In the immortal words of the country-and-western parody song “Wildwood Weed,” “All good things gotta come to an end”. Well, so, too, do these “Skeptic’s Collection” columns. So please consider this “Skeptic’s” column my personal Ave atque vale to you, my faithful regular readers and fellow-skeptics. (Both of you?) I began writing this column, believe it or not, 'way back in October of 2013 with “Oil, Water, and Marriage Equality” back when the column was called “Thoughtful Thursday”. Terri Stewart, who at that time I had only ever met on Facebook, admired my snarky sense of humor in some of my Facebook posts, and invited me to join the embryonic (at the time) set of contributing editors to her nascent Beguine blog. (It was also through Terri that I became acquainted with the folks
I have been closely following the history of the hyper-restrictive – grossly over-restrictive, in my estimation – abortion laws and bills, including the so-called “heartbeat” laws / bills. As a result, I have become convinced that the biggest problem with the abortion debate – both pro-choice and pro-life -- is that both parties assume they know one helluva lot more than they actually do, in fact, one helluva lot more than anybody knows about what a fetus in a womb actually is, “ontologically”. In fact, both parties assume that they know one helluva lot more than anyone can know, even in principle.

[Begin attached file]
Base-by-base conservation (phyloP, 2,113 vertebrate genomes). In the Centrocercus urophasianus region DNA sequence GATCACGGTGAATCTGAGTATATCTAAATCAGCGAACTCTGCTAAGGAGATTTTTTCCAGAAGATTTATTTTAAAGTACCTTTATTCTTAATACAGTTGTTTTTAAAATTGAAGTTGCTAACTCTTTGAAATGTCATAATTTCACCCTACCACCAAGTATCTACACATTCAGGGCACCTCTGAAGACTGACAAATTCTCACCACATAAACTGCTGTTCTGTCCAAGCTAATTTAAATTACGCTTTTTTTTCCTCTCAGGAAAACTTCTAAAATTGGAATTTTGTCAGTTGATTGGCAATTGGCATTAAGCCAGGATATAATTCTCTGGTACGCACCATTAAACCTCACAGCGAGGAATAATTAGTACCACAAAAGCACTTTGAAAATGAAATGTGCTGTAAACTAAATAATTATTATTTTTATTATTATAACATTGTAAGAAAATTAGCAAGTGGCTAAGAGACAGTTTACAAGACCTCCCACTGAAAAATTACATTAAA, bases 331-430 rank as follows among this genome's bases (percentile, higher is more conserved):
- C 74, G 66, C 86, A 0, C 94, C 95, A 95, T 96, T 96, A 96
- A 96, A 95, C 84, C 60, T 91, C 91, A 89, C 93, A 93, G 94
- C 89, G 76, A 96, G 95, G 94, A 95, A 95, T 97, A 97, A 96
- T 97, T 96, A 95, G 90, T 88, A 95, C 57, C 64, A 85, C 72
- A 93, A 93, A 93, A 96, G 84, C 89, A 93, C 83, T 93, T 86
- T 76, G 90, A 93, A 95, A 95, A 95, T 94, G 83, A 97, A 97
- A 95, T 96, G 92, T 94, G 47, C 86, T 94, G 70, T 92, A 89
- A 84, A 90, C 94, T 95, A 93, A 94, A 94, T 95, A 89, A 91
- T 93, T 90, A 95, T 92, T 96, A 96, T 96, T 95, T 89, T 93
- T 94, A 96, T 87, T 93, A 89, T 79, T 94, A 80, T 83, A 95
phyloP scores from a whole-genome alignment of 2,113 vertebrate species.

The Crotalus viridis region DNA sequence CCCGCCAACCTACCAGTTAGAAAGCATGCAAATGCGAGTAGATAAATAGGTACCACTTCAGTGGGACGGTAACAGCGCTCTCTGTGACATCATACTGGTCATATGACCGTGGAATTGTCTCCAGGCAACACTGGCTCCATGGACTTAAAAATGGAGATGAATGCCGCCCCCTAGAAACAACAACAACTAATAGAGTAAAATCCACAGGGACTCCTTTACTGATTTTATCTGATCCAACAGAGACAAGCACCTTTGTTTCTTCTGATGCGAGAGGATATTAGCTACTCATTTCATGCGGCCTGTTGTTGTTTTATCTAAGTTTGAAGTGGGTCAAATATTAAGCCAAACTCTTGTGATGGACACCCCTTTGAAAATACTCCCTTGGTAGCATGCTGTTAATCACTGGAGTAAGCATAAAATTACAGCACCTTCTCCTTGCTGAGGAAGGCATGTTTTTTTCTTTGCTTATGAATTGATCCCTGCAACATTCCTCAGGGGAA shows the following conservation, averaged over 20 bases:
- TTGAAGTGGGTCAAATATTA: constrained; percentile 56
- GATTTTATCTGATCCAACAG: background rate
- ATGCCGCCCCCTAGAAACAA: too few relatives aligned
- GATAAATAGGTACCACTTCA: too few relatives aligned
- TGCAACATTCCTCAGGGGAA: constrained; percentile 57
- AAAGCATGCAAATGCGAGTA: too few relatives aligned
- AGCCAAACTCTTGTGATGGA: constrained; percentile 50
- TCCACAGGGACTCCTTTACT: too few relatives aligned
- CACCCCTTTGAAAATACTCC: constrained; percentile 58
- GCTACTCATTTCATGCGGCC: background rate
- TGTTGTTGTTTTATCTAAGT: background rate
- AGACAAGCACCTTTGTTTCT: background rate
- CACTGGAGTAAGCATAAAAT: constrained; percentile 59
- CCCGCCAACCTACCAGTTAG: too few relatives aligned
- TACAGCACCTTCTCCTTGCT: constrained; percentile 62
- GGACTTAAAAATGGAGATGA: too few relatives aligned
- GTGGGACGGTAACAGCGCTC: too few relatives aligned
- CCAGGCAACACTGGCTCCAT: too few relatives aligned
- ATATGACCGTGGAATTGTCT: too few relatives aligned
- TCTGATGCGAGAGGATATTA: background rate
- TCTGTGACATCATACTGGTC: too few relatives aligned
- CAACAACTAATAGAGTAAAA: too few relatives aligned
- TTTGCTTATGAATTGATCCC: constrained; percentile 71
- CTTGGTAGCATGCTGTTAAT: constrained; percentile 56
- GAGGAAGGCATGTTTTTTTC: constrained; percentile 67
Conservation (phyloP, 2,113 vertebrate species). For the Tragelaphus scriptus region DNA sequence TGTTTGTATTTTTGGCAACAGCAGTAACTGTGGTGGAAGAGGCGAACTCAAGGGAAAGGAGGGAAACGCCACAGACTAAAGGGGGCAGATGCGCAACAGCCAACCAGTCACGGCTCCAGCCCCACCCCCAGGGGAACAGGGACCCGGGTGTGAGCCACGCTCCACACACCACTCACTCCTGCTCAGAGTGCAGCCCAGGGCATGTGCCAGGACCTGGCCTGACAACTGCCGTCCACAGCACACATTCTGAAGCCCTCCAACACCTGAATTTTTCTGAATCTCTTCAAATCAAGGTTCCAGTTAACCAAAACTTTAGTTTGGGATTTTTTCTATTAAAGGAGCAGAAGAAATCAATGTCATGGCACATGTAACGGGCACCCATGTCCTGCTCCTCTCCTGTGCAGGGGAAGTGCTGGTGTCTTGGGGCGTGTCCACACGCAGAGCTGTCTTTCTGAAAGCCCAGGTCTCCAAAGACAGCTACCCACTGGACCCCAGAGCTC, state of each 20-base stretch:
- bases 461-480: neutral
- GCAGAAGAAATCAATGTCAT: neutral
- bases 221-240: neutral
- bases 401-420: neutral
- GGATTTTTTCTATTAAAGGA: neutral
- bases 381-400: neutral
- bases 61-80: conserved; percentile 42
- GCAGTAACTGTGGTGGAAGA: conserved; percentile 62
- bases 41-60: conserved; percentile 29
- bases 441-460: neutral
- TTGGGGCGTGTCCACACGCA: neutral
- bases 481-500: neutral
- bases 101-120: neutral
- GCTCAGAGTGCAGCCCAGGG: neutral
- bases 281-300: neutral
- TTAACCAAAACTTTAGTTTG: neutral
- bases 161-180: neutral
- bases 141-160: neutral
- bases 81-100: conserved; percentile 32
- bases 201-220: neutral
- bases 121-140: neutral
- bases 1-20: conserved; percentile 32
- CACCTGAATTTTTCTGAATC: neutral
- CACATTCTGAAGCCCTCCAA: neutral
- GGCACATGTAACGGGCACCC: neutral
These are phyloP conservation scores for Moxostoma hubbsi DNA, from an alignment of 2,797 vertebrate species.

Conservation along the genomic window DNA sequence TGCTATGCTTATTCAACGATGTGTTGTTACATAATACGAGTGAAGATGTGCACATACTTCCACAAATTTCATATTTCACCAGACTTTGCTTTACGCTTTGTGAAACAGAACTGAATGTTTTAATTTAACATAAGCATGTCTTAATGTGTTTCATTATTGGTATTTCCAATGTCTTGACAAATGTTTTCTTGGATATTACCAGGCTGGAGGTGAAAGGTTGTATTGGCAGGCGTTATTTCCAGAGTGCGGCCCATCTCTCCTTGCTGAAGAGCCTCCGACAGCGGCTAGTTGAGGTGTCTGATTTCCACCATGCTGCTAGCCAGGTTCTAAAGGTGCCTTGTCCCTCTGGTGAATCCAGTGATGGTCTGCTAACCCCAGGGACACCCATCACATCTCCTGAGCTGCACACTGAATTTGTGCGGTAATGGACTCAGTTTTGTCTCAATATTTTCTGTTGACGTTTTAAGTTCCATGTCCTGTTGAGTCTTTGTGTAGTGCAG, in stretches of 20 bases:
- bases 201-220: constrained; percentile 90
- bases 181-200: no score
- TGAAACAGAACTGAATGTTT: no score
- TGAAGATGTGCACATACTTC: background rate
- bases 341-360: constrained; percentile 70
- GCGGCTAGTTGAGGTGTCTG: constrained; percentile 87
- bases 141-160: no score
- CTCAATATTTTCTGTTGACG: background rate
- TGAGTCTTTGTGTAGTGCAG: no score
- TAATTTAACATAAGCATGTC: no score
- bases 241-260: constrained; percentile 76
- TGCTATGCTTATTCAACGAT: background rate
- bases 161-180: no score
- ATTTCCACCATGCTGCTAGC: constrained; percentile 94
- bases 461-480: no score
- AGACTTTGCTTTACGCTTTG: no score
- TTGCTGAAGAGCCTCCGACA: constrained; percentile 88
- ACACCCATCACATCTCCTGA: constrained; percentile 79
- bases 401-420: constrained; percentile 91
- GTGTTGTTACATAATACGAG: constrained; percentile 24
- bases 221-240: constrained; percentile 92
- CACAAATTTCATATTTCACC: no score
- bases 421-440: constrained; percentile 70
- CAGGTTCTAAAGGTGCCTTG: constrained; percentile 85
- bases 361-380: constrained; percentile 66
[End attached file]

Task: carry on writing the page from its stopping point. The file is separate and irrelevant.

First, we need to define some terminology. Consider the word “phenotype”. “Phenotype” refers to those characteristics of a biological organism that are naked-eye, empirically,
As someone who is moving into the outer fringes of what we may reasonably call “old age” – I will be 70 on 5 April 2019 – I have already learned some valuable lessons, all of which will apply to some and some of which will apply to all. For whatever it may be worth, the following is what I have learned so far. Pick and choose the lessons that are relevant to you.
o Old age need not advance gradually
With me, I began to move into the exurbs of old age in a single week, perhaps even a briefer time than that.
In late August of 2012, I was returning from a 3-week trip to Wichita, KS, to see relatives, what few I have left in my family of origin. I was jammed into the back seat, just forward of the tailcone, of a small Embraer jet on a flight to Denver to make connections